Spinach and Ricotta CannelloniThe meatiest offering of the week came from Jules of Pictures of a princess, a spicy yet creamy Chicken Paprikash served on spätzle – the Germanic equivalent of Italy’s noodle, the name of which means ‘little sparrows’ for goodness-only-knows reason why!

Chicken paprikashShellfish got a rather glamorous makeover with this impressive entry from Tandy of Lavender & Lime – it’s time to apply for your fishing permit and do battle with the invading red signals so you can make this:  Crayfish ravioli with a bisque sauce

CRAYFISH RAVIOLI WITH A BISQUE SAUCEI’m not normally a big fan of vegan food (I do so love my cheese!) but Deb of Kahakai Kitchen might just have converted me with this scrumptious Super quick tomato basil ‘cream’ bucatini in which blitzed cashews take the place of dairy to make the sauce rich and creamy:

Super Quick Vegan Tomato Basil "Cream" BucatiniShelby, aka ‘HoneyB’ over at The Life and Loves of Grumpy’s Honeybunch broke with the so-far distinctly European vibe to produce this fabulous east-meets-west fusion of Beef & Broccoli with Black Bean Mushroom Sauce on linguine:

Beef & Broccoli with Black Bean Mushroom Sauce More globe trotting on the pasta front was going on over at Cook.Craft.Enjoy where the order of the day was a Paprika chicken stew with Pierogies – the delicious Polish dumplings that are halfway between ravioli and potato gnocchi:

Chicken Stew with PierogiesJoanne of Eats Well With Others joined in with an inspired healthy-meets-comfort food offering of Broccoli-Basil Mac and Cheese:

Broccoli-Basil Mac and CheeseWith a twist on a classic in a similar vein to Joanne, Ruth of Once Upon A Feast deserves super-praise for contributing not just one, but TWO entries for this week’s round up – her second one being her Insanely Delicious Mac ‘n Cheese with Kale:

Insanely Delicious Mac 'n Cheese with Kale And lastly, but hopefully not least, is my own contribution – an Asian cousin of ravioli – Leek and ginger pork gyoza with soy dipping sauce:

← Chili-con-Carne for even the most hardened chilli-phobe (and chilli-lover!) Presto Pasta Nights needs YOU! → Leek and ginger pork gyoza with soy dipping sauceThat’s it!  I’ve loved hosting this week’s Presto Pasta Nights and hope you’ve enjoyed my roundup.  Next week the roundup returns to Ruth over at Once Upon a Feast.

Presto pasta nights

Basil Gnocchi

Homemade Basil Gnocchi

When I had a glut of basil on my hands and needed inspiration for what to do with it, Qin of ‘In Pursuit of Food‘ told me about some delectable basil gnocchi she’d had recently at Mayfair’s Tempo and as I adore making unusual variants of this Italian classic I just had to give it a try. Gnocchi take a bit of trial and error, as the best ones are super-light and therefore super-delicate, but I urge you to give this recipe a try – it captures the beautiful fragrance of the basil perfectly, and makes for a super eye-catching dish!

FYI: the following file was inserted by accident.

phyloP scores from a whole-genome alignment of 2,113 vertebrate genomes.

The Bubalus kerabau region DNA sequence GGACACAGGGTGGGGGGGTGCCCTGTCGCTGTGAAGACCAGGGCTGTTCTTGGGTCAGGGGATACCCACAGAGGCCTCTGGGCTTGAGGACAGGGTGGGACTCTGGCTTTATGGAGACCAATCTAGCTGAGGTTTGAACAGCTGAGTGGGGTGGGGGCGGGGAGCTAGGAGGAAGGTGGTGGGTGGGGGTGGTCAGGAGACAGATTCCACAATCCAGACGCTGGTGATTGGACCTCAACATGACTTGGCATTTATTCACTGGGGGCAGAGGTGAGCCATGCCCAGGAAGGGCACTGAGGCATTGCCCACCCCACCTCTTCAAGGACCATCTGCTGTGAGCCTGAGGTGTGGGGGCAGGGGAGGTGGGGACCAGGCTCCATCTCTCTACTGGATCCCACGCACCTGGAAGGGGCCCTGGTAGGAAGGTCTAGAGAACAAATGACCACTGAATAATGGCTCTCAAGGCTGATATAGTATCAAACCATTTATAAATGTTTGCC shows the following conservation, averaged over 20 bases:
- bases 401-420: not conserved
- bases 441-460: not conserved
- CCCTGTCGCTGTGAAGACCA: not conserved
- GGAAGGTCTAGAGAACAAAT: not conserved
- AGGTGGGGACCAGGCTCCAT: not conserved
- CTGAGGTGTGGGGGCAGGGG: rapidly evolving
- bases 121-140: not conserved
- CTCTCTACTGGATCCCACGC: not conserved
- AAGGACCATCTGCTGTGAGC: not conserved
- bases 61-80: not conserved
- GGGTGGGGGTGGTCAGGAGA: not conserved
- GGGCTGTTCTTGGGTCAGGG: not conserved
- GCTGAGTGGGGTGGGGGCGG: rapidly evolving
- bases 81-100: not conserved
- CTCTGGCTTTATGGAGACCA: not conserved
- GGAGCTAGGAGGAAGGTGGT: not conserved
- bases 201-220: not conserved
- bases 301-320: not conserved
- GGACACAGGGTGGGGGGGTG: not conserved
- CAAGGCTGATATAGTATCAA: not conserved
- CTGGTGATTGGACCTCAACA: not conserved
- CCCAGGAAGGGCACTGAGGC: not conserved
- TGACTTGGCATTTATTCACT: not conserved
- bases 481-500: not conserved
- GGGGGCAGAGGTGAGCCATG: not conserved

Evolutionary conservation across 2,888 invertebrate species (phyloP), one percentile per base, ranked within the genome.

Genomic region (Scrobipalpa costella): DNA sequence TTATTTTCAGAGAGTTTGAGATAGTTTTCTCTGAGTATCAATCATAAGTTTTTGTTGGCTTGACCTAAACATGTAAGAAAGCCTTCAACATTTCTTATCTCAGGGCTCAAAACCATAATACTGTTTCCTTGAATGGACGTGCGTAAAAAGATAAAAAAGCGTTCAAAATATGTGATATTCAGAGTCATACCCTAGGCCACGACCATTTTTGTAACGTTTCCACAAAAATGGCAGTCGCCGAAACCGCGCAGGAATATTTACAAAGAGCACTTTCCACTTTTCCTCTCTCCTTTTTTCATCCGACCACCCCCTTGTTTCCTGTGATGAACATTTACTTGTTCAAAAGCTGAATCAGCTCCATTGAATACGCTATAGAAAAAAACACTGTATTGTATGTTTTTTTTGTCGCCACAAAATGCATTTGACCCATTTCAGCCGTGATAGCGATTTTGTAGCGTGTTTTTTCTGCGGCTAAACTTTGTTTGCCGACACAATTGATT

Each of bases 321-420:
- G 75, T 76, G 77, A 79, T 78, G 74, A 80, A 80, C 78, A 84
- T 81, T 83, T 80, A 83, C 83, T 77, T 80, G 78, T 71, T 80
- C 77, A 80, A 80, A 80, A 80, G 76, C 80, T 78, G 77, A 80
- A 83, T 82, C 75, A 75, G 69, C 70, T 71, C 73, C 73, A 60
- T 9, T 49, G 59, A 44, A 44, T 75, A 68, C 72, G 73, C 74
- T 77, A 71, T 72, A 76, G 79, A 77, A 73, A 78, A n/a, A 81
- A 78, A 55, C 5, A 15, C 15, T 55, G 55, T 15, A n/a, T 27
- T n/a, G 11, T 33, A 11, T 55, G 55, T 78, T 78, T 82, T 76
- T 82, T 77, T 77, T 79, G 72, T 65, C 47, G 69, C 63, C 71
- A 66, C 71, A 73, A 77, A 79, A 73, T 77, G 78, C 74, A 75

Basil Gnocchi – Serves 4

4 large baking potatoes (to yield approximately 450g cooked flesh)
70g fresh basil
70g parmesan, finely grated
1 large egg yolk
75-125g plain flour

Read on for the recipe method….

Peperonata con Rigatoni

Update 10/12/10: If you have a little extra time and want to make the peperonata extra silky you might like to take the time to char the skins of the peppers and peel them before slicing. Pop your peppers under a grill or on a gas-burning hob until blackened, then place in a bowl and cover with clingfilm until cool. The skins should just rub off under your fingers – don’t peel them under running water as you’ll lose the lovely charred flavour you’ve imparted in them. This is by no means an essential step, and if you were serving the peperonata as a side dish, or as a topping for crostini (two of its many alternative uses), I wouldn’t bother as the firmer texture you get from the skins is good, but for serving with pasta it makes a real difference.


Peperonata con Rigatoni

A rare one for me – a dish that is not just vegetarian but also vegan-friendly! You could bulk this dish out a little with some tangy salty feta*, but actually it’s one of those rare pasta dishes that really doesn’t need cheese on top. The key is to be bold with the flavours – garlic, chilli and peppers, and to not stint on the olive oil: it adds a luscious taste and texture you just won’t get if you use it miserly.

3 tbsp olive oil
1½ medium onions, sliced
6 garlic cloves, finely sliced
200g passata
4 peppers (red, orange or yellow), sliced into strips
1/4 tsp chilli flakes
1 tbsp red wine vinegar
1½ tsp. capers
Basil leaves, a small handful
300-400g rigatoni (depending on how hungry you all are!)

On a medium heat, soften the onions with the olive oil in a large high-sided frying pan. Add the sliced garlic and sweat gently for a minute or two. Add the passata and season generously with salt and pepper. Stir well. Add the peppers and chilli flakes and turn gently to mix without breaking up the pepper strips. Pop a lid on and cook on a medium heat for 20mins, stirring once or twice (again do so gently – you don’t want pepper-mush).

Meanwhile, get a large pot of water on to the boil and salt it generously. Cook the rigatoni in the salted water, according to the packet instructions.

After the peperonata has had its 20mins covered simmer, add the red wine vinegar, taste it for seasoning, and allow it to cook for a further 10minutes with the lid off. Turn off the heat and add the capers (well drained if in brine, rinsed if in oil), and the basil. Drain the pasta and toss with the pepper sauce. Serves 4.


*If you choose this option, I’d recommend the ‘unearthed’ brand of barrel-aged Greek feta, or your nearest cheese shop’s own traditional feta – this recipe won’t benefit from the cheap polystyrene sold as feta in your local one-stop shop or all-night grocers.